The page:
When TV first was adopted, it was a magical gift. The shows united our culture and the ads fueled a seemingly endless consumer boom.
Today, though, marketers have turned television into an instrument of dissatisfaction. The shows alienate many, because they bring an idealized, expensive world into the homes of people who increasingly can't afford it. And the ads remind just about everyone that their lives are incomplete and unhappy–unless they buy what's on offer. Worse, cable news is optimized to shock, frighten and divide the people who watch it.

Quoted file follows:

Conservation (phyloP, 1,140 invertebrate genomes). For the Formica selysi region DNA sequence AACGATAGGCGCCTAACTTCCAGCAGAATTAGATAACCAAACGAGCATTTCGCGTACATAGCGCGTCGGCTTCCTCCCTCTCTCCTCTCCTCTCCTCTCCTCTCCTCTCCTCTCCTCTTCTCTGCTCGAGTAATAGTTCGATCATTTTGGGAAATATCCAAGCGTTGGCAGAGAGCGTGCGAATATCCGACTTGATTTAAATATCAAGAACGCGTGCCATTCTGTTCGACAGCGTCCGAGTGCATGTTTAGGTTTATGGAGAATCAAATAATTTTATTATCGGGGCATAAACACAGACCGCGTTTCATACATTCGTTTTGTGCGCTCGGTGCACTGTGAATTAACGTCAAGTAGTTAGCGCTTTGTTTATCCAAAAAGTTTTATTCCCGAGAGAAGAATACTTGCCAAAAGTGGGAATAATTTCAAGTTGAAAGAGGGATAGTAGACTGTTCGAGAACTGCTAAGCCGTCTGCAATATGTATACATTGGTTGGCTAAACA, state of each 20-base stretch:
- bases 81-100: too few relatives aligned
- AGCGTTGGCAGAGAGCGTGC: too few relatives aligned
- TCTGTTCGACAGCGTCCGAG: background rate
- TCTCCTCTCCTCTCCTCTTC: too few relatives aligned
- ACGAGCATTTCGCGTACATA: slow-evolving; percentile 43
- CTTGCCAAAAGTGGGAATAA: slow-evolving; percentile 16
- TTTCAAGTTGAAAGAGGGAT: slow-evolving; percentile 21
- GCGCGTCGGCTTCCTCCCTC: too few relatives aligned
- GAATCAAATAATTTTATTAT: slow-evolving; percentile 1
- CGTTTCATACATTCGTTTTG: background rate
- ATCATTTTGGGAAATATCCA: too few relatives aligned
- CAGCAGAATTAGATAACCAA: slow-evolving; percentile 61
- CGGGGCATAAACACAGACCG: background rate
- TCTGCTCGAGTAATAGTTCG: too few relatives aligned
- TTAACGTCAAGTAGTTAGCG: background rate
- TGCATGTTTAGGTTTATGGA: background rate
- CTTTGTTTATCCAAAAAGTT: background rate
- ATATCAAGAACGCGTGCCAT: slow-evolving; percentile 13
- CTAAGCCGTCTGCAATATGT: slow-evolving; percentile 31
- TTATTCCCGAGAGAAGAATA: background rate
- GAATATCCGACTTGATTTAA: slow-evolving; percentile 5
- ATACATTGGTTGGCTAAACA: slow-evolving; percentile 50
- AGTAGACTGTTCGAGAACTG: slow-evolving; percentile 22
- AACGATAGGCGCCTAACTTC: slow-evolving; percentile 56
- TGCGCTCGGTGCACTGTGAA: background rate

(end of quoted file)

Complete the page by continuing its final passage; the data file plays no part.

Social media can amplify all of these downward cycles. It's TV times 1,000.
Hence a middle class, millions of people who would be as rich as kings in any other time or place, that's angry and disappointed and feeling left behind. Victims of a media regime where they are both the user and the product.
Every time TV and social media become significant time sinks in a household, pleasure goes up and happiness goes down.
The solution is simple and difficult.
We can turn it off.
If it's not getting you what you need or want, turn it off for a few hours.